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Wednesday, September 5, 2012

Mad Love (1935)

Mad Love is the talkie "remake" of the silent film The Hands of Orlac (1924).  With Karl Freund [Metropolis, The Golem, Murders in the Rue Morgue] in the director's chair, one would expect greatness, and greatness is what we get with Mad Love.  The direction and cinematography are top notch.  Weighing in at a lean and mean 68 minutes, everything counts and Freund give us no fluff anywhere.

Mad Love is greatly helped by its lead actors who include Peter Lorre [M, Casablanca]as the crazy but talented Doctor Gogol, who transplants the hands of a murder onto a gifted pianist after he is injured in a horrific train wreck.  Lorre is luminous as Gogol.  His performance is quite understated at times but still very powerful.  The pianist in question, Stephen Orlac, is played with equal vigor by Colin Clive [Dr. Frankenstein in the 931 classic and sequel, Bride of Frankenstein].  The two of them are great together.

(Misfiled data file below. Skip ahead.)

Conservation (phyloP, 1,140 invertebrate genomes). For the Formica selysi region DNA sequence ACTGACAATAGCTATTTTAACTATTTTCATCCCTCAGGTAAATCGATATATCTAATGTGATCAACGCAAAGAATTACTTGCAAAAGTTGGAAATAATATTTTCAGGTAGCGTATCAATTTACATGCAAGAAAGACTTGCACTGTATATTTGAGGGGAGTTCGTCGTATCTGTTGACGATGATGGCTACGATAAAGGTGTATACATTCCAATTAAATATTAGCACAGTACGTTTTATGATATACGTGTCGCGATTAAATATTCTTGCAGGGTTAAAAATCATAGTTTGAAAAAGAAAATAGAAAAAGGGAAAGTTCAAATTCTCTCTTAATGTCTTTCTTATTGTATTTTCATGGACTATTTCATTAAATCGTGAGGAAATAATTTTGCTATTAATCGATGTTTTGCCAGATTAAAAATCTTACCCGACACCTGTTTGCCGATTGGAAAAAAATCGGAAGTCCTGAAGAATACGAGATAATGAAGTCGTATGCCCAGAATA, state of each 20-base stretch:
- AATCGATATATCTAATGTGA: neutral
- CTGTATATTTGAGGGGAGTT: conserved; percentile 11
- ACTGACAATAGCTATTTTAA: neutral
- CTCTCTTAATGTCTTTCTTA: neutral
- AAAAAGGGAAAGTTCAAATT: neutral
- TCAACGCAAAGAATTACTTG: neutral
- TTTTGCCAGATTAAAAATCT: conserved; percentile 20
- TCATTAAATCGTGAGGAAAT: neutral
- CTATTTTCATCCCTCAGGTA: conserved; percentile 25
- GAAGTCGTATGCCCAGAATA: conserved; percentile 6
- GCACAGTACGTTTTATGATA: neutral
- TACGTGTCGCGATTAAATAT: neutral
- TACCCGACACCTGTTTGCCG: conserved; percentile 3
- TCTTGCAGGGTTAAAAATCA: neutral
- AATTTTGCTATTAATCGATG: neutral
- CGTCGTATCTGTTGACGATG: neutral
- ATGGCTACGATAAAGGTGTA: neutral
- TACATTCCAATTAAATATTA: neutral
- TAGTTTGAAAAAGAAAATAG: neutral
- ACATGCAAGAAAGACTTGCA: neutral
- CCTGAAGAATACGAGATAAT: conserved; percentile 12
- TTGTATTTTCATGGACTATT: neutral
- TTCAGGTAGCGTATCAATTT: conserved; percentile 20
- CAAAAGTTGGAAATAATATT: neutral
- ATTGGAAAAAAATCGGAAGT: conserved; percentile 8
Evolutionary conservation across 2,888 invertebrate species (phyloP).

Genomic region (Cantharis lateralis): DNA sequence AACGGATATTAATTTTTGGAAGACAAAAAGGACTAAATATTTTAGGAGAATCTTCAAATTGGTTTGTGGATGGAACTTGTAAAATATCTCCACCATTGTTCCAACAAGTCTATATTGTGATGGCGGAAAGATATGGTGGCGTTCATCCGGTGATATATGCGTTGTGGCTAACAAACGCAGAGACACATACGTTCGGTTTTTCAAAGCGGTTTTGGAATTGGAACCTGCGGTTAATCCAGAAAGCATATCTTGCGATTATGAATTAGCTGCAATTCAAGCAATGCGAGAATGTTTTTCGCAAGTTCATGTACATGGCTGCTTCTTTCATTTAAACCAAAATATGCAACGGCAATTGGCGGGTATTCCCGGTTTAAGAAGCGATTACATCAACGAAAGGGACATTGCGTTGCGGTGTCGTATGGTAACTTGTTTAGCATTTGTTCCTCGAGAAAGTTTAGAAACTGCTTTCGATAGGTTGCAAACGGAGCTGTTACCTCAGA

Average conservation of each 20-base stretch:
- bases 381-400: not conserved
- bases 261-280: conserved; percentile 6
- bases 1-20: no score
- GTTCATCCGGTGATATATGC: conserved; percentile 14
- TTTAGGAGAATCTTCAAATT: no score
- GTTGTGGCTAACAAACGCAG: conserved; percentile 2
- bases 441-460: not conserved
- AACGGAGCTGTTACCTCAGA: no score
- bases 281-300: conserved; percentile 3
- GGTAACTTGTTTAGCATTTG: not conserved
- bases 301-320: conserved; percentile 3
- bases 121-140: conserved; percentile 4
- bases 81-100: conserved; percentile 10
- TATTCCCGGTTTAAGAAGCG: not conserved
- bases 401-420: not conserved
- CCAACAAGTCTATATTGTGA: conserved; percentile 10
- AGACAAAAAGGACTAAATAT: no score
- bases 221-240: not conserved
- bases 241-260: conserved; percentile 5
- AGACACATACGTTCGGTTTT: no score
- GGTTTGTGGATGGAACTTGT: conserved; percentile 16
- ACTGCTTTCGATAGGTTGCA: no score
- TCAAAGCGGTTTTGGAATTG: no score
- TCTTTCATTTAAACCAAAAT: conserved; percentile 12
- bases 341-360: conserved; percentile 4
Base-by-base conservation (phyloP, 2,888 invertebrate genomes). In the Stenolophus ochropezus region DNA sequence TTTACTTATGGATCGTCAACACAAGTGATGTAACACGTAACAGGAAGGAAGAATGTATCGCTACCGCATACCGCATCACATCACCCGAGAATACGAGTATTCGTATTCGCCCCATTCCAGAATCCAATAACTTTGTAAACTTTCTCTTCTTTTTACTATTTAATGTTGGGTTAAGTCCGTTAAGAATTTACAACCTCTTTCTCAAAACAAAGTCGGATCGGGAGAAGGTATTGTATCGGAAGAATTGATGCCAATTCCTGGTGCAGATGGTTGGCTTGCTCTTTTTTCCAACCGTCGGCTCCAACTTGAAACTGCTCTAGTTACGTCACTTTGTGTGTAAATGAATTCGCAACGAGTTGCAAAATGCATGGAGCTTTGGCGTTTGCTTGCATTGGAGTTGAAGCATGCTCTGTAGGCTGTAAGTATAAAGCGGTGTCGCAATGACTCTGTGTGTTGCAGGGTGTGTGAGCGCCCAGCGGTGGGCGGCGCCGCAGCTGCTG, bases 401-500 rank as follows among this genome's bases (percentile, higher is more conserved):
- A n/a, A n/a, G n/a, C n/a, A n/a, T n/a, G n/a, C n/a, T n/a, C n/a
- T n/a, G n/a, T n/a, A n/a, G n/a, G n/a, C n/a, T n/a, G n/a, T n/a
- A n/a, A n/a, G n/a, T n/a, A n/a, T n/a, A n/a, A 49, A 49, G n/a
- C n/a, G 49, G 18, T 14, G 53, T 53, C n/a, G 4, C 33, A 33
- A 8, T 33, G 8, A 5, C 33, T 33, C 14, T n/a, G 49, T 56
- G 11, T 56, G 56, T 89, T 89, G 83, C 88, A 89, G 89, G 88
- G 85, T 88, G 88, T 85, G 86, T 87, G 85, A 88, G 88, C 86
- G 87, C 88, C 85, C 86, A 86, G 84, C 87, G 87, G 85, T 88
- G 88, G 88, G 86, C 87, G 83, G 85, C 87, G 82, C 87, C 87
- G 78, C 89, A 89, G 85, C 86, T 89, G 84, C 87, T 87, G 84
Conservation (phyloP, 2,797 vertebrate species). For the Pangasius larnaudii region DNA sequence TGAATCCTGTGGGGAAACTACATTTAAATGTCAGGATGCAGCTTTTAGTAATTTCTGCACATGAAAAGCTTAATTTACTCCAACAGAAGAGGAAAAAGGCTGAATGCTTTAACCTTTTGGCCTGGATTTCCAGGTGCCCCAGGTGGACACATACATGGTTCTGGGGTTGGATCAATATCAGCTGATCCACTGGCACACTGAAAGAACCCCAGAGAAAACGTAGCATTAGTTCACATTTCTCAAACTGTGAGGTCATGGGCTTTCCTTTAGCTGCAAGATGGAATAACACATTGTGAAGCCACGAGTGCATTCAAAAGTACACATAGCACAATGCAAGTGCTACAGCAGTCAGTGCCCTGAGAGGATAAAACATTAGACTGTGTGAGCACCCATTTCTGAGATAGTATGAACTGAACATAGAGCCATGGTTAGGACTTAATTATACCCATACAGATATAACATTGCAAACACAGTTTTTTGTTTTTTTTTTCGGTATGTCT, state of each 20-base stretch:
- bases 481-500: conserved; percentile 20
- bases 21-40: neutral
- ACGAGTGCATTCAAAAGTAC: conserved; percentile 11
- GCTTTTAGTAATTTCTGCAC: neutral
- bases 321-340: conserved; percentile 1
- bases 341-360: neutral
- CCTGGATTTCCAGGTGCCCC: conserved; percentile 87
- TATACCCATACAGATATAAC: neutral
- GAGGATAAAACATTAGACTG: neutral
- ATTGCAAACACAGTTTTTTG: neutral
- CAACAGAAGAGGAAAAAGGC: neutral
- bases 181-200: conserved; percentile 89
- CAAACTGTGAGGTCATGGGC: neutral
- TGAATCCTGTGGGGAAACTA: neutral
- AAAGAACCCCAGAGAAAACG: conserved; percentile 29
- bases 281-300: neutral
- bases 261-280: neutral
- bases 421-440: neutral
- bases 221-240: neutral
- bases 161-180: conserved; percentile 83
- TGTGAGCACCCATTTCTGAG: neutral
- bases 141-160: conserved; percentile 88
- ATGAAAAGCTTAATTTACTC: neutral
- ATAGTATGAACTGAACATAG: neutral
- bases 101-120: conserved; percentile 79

Completing the classic love triangle is Frances Drake [The Invisible Ray, It's a Wonderful World] as Mrs, Orlac.  His her acting style is a bit over the top toward the beginning of the film [typical of the period] but she settles down nicely in the second half.

While the set up of the plot is identical between the two films, Mad Love takes things in a different and better direction.  In the original silent film Orlac does battle with his hands who take on a personality of their own.  This worked well in the silent era.  But Freund wisely takes the plot in a new direction where Doctor Gogol tries to convince Orlac he's going insane by posing as the dead murderer.  It's perfect for a talkie and actually makes the overall film stronger.

Mad Love is a nice, well made thriller from the 1930's.  Although it's not widely known by the general public, it's a delightful movie that should not be missed.

RATING: Excellent.

For more info check out the film's entry in IMDB.

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